God’s vision and intention for marriage is oneness. Unity. Each person making sacrifices, dying to self, for the good of the other and the good of the relationship.
There are countless factors that get in the way of oneness: There’s our natural tendency toward selfishness. There are in-law issues, debates about who will do what chores, and disputes over who will be in charge of the remote control. But the one topic that rises above them all when it comes to hindering oneness in marriage is money.
Money is a point of contention in good times, when some wives have to deal with husbands who spontaneously show up with new bass boats and big-screen TVs. And it’s especially true during tough times, when unemployment, stock market losses, and a general sense of financial insecurity create added stress.
Once a month for the next several months I will use this space to explore money management principles that can help us foster financial oneness no matter what’s happening in the economy. And while the focus will be money and marriage, the principles can help all of us manage money more successfully, regardless of marital status.
“Know Thyself,” and Thy Spouse!
The first principle is to know where both of you are coming from financially. That means understanding your God-given temperament.
Temperament is defined as the prevailing quality of mind that characterizes someone. Whether you’re extroverted or introverted is one aspect of temperament. Whether you like to keep things open ended or brought to conclusion is another. Whether you prefer to think through decisions or go by gut feel is yet another. All of these traits collectively are known as your temperament.
There are many different temperament classification systems, but most have their roots in the one first devised several hundred years before Christ by Hippocrates, the father of modern medicine. He defined four main temperaments: choleric, sanguine, phlegmatic and melancholy.
Each temperament comes with a set of natural strengths – financial and otherwise – and a set of natural weaknesses. And here’s a key insight about temperament: it doesn’t change.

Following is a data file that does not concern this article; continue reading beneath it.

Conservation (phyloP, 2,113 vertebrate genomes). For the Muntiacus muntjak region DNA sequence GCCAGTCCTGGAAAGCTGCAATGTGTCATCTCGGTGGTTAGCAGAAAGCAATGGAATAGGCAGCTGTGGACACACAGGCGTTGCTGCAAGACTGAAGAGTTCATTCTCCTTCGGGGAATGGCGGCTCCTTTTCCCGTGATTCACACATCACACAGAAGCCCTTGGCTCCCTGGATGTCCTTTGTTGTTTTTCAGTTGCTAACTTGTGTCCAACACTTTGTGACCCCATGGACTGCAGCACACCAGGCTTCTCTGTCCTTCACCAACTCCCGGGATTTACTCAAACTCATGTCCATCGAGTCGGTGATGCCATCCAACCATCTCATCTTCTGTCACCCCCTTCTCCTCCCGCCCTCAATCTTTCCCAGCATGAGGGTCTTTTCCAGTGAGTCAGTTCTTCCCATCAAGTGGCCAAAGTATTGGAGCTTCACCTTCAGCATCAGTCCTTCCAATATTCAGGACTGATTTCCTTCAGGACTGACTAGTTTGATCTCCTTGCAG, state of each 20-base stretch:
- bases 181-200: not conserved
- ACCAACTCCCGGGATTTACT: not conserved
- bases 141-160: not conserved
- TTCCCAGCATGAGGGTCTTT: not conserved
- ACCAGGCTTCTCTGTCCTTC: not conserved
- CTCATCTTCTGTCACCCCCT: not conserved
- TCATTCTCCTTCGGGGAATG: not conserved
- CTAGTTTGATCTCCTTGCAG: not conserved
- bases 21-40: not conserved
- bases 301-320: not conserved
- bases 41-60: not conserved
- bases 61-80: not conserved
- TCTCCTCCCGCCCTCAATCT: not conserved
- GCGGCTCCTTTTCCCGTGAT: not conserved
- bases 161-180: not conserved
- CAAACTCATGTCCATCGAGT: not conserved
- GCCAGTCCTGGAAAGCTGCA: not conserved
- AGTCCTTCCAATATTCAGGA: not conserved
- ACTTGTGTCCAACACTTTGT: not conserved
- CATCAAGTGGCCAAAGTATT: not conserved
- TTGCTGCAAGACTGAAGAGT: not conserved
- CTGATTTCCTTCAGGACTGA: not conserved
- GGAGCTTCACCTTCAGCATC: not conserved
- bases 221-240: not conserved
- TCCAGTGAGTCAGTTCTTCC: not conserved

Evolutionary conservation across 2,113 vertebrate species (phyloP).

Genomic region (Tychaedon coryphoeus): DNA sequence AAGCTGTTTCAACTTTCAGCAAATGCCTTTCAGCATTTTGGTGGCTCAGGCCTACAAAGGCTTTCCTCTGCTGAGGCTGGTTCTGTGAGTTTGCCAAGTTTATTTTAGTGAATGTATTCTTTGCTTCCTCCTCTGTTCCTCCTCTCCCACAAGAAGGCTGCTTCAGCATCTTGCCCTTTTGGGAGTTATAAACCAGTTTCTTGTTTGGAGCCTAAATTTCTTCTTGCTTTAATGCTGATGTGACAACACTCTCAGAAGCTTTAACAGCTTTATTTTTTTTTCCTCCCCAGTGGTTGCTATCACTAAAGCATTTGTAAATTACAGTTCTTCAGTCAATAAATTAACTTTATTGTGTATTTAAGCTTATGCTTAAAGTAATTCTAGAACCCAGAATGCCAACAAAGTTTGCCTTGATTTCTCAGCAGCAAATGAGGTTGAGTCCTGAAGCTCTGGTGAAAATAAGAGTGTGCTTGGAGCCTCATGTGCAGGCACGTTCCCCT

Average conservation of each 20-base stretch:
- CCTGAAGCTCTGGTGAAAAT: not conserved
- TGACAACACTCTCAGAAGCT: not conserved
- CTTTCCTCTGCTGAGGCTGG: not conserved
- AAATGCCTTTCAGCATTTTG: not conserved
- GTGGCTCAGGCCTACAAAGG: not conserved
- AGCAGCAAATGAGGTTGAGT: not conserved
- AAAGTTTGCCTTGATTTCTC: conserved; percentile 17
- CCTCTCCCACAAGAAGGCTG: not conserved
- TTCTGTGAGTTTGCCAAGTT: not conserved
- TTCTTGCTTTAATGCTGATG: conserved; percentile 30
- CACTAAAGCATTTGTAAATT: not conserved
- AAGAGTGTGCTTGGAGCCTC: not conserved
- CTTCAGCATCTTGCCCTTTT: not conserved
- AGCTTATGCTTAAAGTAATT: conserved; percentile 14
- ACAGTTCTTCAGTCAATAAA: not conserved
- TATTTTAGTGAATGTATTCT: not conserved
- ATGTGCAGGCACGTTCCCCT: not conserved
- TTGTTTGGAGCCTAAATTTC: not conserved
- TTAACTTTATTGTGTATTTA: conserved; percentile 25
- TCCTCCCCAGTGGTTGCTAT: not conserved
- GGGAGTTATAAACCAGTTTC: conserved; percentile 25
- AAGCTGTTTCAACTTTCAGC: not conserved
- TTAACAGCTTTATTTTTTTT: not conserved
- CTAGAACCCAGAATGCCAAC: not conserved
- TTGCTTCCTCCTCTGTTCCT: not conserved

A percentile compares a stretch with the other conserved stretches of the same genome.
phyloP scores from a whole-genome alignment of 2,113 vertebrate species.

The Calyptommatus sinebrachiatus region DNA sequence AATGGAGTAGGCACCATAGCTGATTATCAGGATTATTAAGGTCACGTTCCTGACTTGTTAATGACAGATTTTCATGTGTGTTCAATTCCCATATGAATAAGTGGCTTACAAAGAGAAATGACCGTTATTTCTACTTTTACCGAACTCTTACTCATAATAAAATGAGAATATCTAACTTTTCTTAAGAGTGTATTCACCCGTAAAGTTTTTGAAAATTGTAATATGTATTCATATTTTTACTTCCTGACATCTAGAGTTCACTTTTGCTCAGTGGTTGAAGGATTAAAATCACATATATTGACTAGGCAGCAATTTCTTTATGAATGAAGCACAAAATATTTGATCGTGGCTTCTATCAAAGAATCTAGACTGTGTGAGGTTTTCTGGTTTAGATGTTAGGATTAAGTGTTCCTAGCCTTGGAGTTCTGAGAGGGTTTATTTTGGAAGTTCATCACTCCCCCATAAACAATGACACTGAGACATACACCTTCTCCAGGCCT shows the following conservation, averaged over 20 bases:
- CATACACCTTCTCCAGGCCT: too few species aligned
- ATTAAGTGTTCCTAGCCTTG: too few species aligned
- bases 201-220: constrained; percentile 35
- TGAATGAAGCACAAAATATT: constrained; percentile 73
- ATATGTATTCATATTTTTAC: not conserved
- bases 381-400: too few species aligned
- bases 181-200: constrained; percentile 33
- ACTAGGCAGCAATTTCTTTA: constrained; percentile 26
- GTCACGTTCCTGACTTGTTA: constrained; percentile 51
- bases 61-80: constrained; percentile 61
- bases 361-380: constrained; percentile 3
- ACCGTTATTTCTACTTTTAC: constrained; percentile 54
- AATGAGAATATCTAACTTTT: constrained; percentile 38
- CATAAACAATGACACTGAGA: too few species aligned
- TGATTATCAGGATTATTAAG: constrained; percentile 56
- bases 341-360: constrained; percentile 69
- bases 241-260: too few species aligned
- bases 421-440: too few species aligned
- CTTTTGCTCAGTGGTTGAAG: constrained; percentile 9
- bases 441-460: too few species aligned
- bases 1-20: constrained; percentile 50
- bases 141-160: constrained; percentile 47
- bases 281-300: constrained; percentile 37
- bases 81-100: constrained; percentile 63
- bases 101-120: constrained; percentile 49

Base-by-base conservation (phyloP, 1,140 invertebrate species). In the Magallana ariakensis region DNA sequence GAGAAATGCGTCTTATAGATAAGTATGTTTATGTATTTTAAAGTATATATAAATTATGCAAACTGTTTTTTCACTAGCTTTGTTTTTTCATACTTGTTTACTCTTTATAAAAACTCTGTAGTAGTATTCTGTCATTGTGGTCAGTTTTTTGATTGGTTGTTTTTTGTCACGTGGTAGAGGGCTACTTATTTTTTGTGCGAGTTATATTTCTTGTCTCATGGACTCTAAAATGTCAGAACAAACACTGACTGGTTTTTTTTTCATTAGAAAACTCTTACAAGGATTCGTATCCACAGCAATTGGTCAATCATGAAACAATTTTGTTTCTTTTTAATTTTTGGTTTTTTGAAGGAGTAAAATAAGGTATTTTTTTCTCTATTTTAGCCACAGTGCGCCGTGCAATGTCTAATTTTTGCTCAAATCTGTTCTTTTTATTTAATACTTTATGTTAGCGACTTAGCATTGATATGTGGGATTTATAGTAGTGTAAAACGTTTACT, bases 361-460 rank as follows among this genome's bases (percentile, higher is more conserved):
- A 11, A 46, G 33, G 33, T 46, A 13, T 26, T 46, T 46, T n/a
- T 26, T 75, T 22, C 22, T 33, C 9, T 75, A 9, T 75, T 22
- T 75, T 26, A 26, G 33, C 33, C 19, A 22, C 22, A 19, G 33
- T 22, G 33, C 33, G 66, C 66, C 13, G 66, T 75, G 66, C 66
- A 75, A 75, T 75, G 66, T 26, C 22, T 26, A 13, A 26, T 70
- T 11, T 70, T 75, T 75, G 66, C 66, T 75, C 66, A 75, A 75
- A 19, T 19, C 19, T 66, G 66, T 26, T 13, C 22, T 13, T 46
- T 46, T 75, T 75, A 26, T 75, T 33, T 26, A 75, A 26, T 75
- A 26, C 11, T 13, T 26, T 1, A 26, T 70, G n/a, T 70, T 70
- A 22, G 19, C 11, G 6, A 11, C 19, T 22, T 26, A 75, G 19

You can learn to manage inherent weaknesses, but devoting your life to trying to change a choleric into a phlegmatic, or a sanguine into a melancholy, is signing up for a life of struggle and frustration. Much better to understand how you and your spouse are wired up and work with what God gave you.
The choleric is the classic type A person – a hard-charging, time sensitive, get things done sort of person. If you’re preoccupied right now with what’s on your to-do list you may be a choleric. On the positive side, once they set a financial goal, cholerics will go after it with a vengeance. On the negative side, they may be in such a hurry to make things happen that they fail to talk about decisions with their spouse.
The sanguine is a fun-loving people person. They like to be noticed. If you drive a red sports car, you may be a sanguine. On the positive side, sanguines tend to be very generous. On the negative side, planning is a foreign concept to many sanguines. Budget? Who has time for that? They’d rather be out enjoying time with family or friends.
The phlegmatic is steady, reliable, and dependable. They tend to be very frugal, knowing how to stretch a dollar. On the positive side, they will consider all the pros and cons before making an investment. On the negative side, they may never get around to actually making the investment. Planning is a strong suit; follow through is a weakness.
The melancholy has some of the most natural money management abilities. If you actually enjoy using a budget, you may be a melancholy. Where melancholies can get in financial trouble is they can be perfectionists when it comes to certain things, insisting on having the best clothing or vacations, for example, which can lead to overspending in these areas.
The key to using knowledge about each other’s temperaments is to work together, leveraging each other’s strengths and minimizing each other’s weaknesses. If you keep trying to turn your sanguine spouse into someone who loves to use a budget, you’re in for a lot of disagreements. Just get them to drop receipts in the vicinity of your computer or ledger book where you keep your budget and you do the data entry.
In my most recent book, Money and Marriage, there’s one chapter devoted to temperaments – how to identify yours and your spouse’s, and how to understand the financial ramifications. Reading that chapter alone will pay great dividends in your marriage.
Do you know your temperament? If so, how has that knowledge helped you manage money more effectively?